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Safe, reliable and resilient access to remote communities, farming, forestry, and tourism, is important for economic growth and prosperity in the Hawke’s Bay.

Investment in the region’s land transport system has focused on making access and safety improvements to the network, to help get goods to market and export, as well as maintaining growth in tourism. Improvements have been along the Hawke’s Bay Expressway, providing better access to Hawke’s Bay airport and Port of Napier and improving safety at the Links Road/Pakowhai Road intersection. In Hastings, co-investment in the Whakatu Arterial will support future expansion of the industrial park.

Future investment through the Provincial Growth Fund in the Hawke’s Bay is targeted at improving freight regional routes, upgrading roads and bridges to support bigger trucks, carrying more freight, and making improvements to the Napier to Wairoa rail line to transport logs for export.

Safety is a significant focus for our investment in the Hawke’s Bay. Several intersection upgrades have been completed and several other projects are underway. Our investment is targeted to making improvements to critical network links for residents travelling within and outside the region. A total of 163km of roads in the region will be made safer with a variety of treatments, including shoulder widening, median barriers, side barriers, rumble strips and new line markings.

In urban areas, our investment looks to encourage a shift from a reliance on private vehicle use to public transport and walking and cycling. This co-investment, with our partners, will also provide safer and improved access to schools, employment and goods and services that have great social and economic benefits. This also helps create an urban environment where people want to live, work, study and play.

In the last 18 months

  • Completed the $13 million Watchman Road roundabout on the Hawke’s Bay Expressway along with a new access road to Hawke’s Bay airport. This opened in September 2018 and provides a safe, attractive gateway into Hawke’s Bay region and airport. The roundabout, at Watchman Road, replaced the fifth highest risk intersection in New Zealand. The project also ensured the protection and enhancement of the biodiversity in the Westshore Wildlife Reserve wetland in the Ahuriri Estuary.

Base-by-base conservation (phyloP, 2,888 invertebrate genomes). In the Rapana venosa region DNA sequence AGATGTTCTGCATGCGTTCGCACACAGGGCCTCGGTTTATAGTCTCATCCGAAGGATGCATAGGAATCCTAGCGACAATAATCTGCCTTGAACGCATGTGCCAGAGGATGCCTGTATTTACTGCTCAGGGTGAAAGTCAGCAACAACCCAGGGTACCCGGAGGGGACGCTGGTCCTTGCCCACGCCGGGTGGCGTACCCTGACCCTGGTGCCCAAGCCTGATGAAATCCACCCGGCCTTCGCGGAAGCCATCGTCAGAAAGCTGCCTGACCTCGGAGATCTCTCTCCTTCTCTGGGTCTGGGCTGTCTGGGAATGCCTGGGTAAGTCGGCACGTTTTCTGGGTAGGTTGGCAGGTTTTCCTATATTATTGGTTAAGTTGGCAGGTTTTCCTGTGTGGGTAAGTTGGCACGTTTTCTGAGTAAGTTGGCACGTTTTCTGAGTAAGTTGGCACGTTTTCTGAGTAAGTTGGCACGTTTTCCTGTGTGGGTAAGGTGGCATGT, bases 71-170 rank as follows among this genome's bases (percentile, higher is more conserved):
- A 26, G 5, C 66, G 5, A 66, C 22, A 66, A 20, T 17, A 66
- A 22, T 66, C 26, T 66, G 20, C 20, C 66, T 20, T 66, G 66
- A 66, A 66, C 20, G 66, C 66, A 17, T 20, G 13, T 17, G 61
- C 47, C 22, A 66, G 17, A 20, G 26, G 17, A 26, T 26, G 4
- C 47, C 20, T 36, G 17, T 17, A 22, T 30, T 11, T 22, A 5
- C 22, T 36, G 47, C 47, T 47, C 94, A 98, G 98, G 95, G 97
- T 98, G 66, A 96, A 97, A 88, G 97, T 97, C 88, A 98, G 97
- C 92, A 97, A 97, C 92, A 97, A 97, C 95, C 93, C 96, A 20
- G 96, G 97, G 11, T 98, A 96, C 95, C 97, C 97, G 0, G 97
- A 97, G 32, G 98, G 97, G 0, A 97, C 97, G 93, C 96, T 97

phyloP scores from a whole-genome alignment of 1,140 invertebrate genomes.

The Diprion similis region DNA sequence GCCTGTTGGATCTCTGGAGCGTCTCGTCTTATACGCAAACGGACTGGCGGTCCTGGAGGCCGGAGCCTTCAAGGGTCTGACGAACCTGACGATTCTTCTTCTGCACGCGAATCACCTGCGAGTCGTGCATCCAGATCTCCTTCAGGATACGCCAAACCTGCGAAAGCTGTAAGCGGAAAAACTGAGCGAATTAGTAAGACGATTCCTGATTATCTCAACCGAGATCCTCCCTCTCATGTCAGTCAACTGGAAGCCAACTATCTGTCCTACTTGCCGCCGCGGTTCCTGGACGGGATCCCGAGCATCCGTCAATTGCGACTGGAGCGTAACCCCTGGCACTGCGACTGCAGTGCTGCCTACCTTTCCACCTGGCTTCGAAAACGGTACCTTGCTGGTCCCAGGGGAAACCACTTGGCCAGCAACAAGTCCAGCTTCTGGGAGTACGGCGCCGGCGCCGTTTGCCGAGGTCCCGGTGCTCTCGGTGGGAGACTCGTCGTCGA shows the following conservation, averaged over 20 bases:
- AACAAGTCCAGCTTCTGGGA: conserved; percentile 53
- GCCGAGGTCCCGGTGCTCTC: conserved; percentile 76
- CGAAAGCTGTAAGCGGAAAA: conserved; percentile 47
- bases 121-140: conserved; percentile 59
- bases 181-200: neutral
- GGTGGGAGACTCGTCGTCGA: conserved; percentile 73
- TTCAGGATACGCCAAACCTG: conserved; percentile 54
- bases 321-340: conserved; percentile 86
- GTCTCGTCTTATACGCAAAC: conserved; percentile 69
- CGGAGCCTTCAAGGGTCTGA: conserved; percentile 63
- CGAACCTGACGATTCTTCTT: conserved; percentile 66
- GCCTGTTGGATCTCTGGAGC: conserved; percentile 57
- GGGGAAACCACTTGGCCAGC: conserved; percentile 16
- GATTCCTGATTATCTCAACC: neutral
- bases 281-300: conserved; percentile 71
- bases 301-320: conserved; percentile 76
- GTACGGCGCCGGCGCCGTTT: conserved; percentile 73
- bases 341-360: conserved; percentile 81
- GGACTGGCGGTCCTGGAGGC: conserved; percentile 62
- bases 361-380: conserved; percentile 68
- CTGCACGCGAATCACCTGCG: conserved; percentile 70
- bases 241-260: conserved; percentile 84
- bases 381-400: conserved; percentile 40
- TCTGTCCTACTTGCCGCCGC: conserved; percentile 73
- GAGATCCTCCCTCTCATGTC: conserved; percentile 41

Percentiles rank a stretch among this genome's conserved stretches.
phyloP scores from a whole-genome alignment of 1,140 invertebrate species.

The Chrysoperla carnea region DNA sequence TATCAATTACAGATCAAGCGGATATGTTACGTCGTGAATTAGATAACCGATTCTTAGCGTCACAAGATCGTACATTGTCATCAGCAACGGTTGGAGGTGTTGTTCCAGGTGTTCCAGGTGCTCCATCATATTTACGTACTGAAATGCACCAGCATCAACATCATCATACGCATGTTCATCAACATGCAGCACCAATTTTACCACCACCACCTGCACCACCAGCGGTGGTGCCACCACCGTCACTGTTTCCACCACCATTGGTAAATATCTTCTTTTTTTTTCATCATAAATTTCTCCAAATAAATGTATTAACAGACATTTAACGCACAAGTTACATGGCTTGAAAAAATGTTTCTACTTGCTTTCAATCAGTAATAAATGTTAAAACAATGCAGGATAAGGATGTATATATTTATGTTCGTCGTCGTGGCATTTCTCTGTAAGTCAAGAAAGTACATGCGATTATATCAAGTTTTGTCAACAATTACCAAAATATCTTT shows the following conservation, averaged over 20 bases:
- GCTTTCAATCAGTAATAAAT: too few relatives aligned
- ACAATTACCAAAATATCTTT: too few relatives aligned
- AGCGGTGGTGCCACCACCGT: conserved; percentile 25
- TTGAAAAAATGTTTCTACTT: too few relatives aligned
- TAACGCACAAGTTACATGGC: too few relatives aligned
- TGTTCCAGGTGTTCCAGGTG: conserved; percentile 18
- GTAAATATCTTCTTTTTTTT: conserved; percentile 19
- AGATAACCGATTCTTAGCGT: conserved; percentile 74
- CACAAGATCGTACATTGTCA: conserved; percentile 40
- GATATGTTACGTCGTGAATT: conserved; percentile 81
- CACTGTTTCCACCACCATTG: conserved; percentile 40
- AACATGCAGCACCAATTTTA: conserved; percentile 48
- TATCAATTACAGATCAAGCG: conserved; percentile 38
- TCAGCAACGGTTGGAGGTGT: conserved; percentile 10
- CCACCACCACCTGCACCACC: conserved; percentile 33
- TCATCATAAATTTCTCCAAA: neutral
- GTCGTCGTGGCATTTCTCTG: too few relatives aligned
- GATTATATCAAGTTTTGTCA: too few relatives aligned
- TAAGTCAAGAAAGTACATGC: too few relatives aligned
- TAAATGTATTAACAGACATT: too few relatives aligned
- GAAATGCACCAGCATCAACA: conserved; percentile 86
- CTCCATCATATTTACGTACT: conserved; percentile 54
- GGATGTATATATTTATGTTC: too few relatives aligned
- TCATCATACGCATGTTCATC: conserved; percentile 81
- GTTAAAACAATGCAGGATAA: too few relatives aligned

• Completed a new $10 million roundabout at the Links Road/Pakowhai Road intersection on the Hawke’s Bay Expressway. The new roundabout was constructed to improve safety and efficiency at a key intersection on the main arterial route through the region that has high traffic volumes.
  • Co-funded the $20 million Whakatu Arterial in Hastings, enabling access to a large industrial area and allowing for future expansion of industry in the region. This road provides access to the Hawke’s Bay Expressway and was linked to the $5 million SH2 Napier Road Roundabout project completed in early 2018.
  • Commenced the Bay View to Hawke’s Bay Airport Passing Lanes and Safety Improvements project

Underway or about to start

  • A key resilience project to ensure long term connectivity of Wairoa to Napier on SH2 is the Raupunga Bluff Enhanced Resilience project. This project has seen us working closely with local iwi and Kiwirail to deliver a solution that protects this key corridor north of Napier.
  • Invested $102 million on local road network maintenance and operations in Hawke’s Bay, with key partners Hastings District Council, Wairoa District Council, Central Hawke’s Bay District Council and Napier City Council.
  • Invested in a Hastings District Council project to strengthen bridges on the local network to carry trucks to get goods to market.
  • Funding has been earmarked to improve multimodal journeys and safety on the route to and from the Port of Napier, via Prebensen Drive/Hyderabad roundabout.

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Safety is a significant focus in Hawke’s Bay. Hawke’s Bay has more crashes per vehicle kilometre travelled on local roads and state highways than many other regions. In the past 18 months (January 2018 to mid-June 2019) there have been 18 fatalities on the region’s roads.

In the last 18 months

  • $18.5 million SH2 Pakipaki to Waipukurau – included shoulder widening side barriers, rumble strips and new line markings. There is also a section of median barrier between Waipukurau and Waipawa as well as a dedicated off-road cycle path.
  • $10.5 million Hawke’s Bay Expressway - involved the installation of median barriers as well as some shoulder widening, side barriers, rumble strips and new line markings.
  • $11.5 million SH2 Wairoa to Bayview – included shoulder widening, side barriers, rumble strips and new line markings.